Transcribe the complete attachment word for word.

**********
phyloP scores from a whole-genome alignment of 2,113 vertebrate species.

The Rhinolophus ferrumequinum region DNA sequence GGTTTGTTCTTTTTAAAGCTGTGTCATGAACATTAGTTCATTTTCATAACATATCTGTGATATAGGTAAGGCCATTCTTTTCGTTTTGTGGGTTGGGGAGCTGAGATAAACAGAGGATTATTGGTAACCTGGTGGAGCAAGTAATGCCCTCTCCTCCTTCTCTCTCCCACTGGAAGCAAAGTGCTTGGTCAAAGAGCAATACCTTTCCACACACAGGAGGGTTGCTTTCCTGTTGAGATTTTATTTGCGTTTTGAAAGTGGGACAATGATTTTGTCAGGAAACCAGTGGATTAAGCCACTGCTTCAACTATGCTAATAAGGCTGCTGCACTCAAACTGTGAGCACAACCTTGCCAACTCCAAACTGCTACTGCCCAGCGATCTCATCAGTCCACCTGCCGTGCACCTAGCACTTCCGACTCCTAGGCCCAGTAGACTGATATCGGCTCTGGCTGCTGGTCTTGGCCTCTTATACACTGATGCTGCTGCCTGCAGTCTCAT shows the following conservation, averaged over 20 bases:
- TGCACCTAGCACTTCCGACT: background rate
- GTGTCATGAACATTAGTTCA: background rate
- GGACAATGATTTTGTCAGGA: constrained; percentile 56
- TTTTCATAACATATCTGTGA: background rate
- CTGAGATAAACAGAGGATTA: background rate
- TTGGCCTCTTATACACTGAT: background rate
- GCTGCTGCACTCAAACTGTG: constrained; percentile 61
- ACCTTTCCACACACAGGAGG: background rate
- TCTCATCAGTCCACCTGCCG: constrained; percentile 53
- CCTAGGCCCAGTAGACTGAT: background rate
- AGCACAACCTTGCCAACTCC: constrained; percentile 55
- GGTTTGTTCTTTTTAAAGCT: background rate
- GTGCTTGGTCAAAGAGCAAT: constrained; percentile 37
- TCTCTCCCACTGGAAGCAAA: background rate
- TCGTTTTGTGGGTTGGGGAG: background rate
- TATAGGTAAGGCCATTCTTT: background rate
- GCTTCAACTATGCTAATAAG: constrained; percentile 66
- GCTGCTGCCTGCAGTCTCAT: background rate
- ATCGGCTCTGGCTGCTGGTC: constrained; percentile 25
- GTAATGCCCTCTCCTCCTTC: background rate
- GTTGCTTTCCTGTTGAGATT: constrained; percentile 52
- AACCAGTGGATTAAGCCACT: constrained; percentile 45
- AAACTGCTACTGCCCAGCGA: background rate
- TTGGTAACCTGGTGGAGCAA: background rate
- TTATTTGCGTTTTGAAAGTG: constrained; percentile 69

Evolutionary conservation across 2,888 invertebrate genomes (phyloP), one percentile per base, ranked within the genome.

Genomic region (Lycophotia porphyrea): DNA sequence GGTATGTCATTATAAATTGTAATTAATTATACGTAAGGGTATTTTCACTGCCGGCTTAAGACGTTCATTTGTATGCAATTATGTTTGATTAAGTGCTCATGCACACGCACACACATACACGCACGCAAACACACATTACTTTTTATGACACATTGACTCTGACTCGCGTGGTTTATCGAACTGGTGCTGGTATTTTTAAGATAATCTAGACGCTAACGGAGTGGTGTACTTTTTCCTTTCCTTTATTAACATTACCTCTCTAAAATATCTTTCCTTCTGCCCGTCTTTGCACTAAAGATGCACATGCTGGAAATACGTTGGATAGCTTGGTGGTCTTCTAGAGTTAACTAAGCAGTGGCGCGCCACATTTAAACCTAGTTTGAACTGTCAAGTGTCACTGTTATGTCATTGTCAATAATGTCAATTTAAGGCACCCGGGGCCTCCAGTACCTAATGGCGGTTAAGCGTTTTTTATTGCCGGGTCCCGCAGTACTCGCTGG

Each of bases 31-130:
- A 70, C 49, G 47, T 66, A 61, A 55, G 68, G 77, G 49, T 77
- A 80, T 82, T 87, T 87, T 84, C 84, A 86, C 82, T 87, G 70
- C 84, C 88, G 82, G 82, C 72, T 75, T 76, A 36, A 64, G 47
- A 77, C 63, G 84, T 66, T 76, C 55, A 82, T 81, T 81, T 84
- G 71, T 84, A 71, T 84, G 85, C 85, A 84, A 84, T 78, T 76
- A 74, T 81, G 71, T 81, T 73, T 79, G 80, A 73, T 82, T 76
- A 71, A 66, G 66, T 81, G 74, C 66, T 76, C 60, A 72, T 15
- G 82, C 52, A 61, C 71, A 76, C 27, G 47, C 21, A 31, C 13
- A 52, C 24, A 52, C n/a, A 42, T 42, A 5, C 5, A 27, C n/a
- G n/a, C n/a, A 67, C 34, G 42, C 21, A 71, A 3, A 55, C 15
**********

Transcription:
phyloP scores from a whole-genome alignment of 2,113 vertebrate species.

The Rhinolophus ferrumequinum region DNA sequence GGTTTGTTCTTTTTAAAGCTGTGTCATGAACATTAGTTCATTTTCATAACATATCTGTGATATAGGTAAGGCCATTCTTTTCGTTTTGTGGGTTGGGGAGCTGAGATAAACAGAGGATTATTGGTAACCTGGTGGAGCAAGTAATGCCCTCTCCTCCTTCTCTCTCCCACTGGAAGCAAAGTGCTTGGTCAAAGAGCAATACCTTTCCACACACAGGAGGGTTGCTTTCCTGTTGAGATTTTATTTGCGTTTTGAAAGTGGGACAATGATTTTGTCAGGAAACCAGTGGATTAAGCCACTGCTTCAACTATGCTAATAAGGCTGCTGCACTCAAACTGTGAGCACAACCTTGCCAACTCCAAACTGCTACTGCCCAGCGATCTCATCAGTCCACCTGCCGTGCACCTAGCACTTCCGACTCCTAGGCCCAGTAGACTGATATCGGCTCTGGCTGCTGGTCTTGGCCTCTTATACACTGATGCTGCTGCCTGCAGTCTCAT shows the following conservation, averaged over 20 bases:
- TGCACCTAGCACTTCCGACT: background rate
- GTGTCATGAACATTAGTTCA: background rate
- GGACAATGATTTTGTCAGGA: constrained; percentile 56
- TTTTCATAACATATCTGTGA: background rate
- CTGAGATAAACAGAGGATTA: background rate
- TTGGCCTCTTATACACTGAT: background rate
- GCTGCTGCACTCAAACTGTG: constrained; percentile 61
- ACCTTTCCACACACAGGAGG: background rate
- TCTCATCAGTCCACCTGCCG: constrained; percentile 53
- CCTAGGCCCAGTAGACTGAT: background rate
- AGCACAACCTTGCCAACTCC: constrained; percentile 55
- GGTTTGTTCTTTTTAAAGCT: background rate
- GTGCTTGGTCAAAGAGCAAT: constrained; percentile 37
- TCTCTCCCACTGGAAGCAAA: background rate
- TCGTTTTGTGGGTTGGGGAG: background rate
- TATAGGTAAGGCCATTCTTT: background rate
- GCTTCAACTATGCTAATAAG: constrained; percentile 66
- GCTGCTGCCTGCAGTCTCAT: background rate
- ATCGGCTCTGGCTGCTGGTC: constrained; percentile 25
- GTAATGCCCTCTCCTCCTTC: background rate
- GTTGCTTTCCTGTTGAGATT: constrained; percentile 52
- AACCAGTGGATTAAGCCACT: constrained; percentile 45
- AAACTGCTACTGCCCAGCGA: background rate
- TTGGTAACCTGGTGGAGCAA: background rate
- TTATTTGCGTTTTGAAAGTG: constrained; percentile 69

Evolutionary conservation across 2,888 invertebrate genomes (phyloP), one percentile per base, ranked within the genome.

Genomic region (Lycophotia porphyrea): DNA sequence GGTATGTCATTATAAATTGTAATTAATTATACGTAAGGGTATTTTCACTGCCGGCTTAAGACGTTCATTTGTATGCAATTATGTTTGATTAAGTGCTCATGCACACGCACACACATACACGCACGCAAACACACATTACTTTTTATGACACATTGACTCTGACTCGCGTGGTTTATCGAACTGGTGCTGGTATTTTTAAGATAATCTAGACGCTAACGGAGTGGTGTACTTTTTCCTTTCCTTTATTAACATTACCTCTCTAAAATATCTTTCCTTCTGCCCGTCTTTGCACTAAAGATGCACATGCTGGAAATACGTTGGATAGCTTGGTGGTCTTCTAGAGTTAACTAAGCAGTGGCGCGCCACATTTAAACCTAGTTTGAACTGTCAAGTGTCACTGTTATGTCATTGTCAATAATGTCAATTTAAGGCACCCGGGGCCTCCAGTACCTAATGGCGGTTAAGCGTTTTTTATTGCCGGGTCCCGCAGTACTCGCTGG

Each of bases 31-130:
- A 70, C 49, G 47, T 66, A 61, A 55, G 68, G 77, G 49, T 77
- A 80, T 82, T 87, T 87, T 84, C 84, A 86, C 82, T 87, G 70
- C 84, C 88, G 82, G 82, C 72, T 75, T 76, A 36, A 64, G 47
- A 77, C 63, G 84, T 66, T 76, C 55, A 82, T 81, T 81, T 84
- G 71, T 84, A 71, T 84, G 85, C 85, A 84, A 84, T 78, T 76
- A 74, T 81, G 71, T 81, T 73, T 79, G 80, A 73, T 82, T 76
- A 71, A 66, G 66, T 81, G 74, C 66, T 76, C 60, A 72, T 15
- G 82, C 52, A 61, C 71, A 76, C 27, G 47, C 21, A 31, C 13
- A 52, C 24, A 52, C n/a, A 42, T 42, A 5, C 5, A 27, C n/a
- G n/a, C n/a, A 67, C 34, G 42, C 21, A 71, A 3, A 55, C 15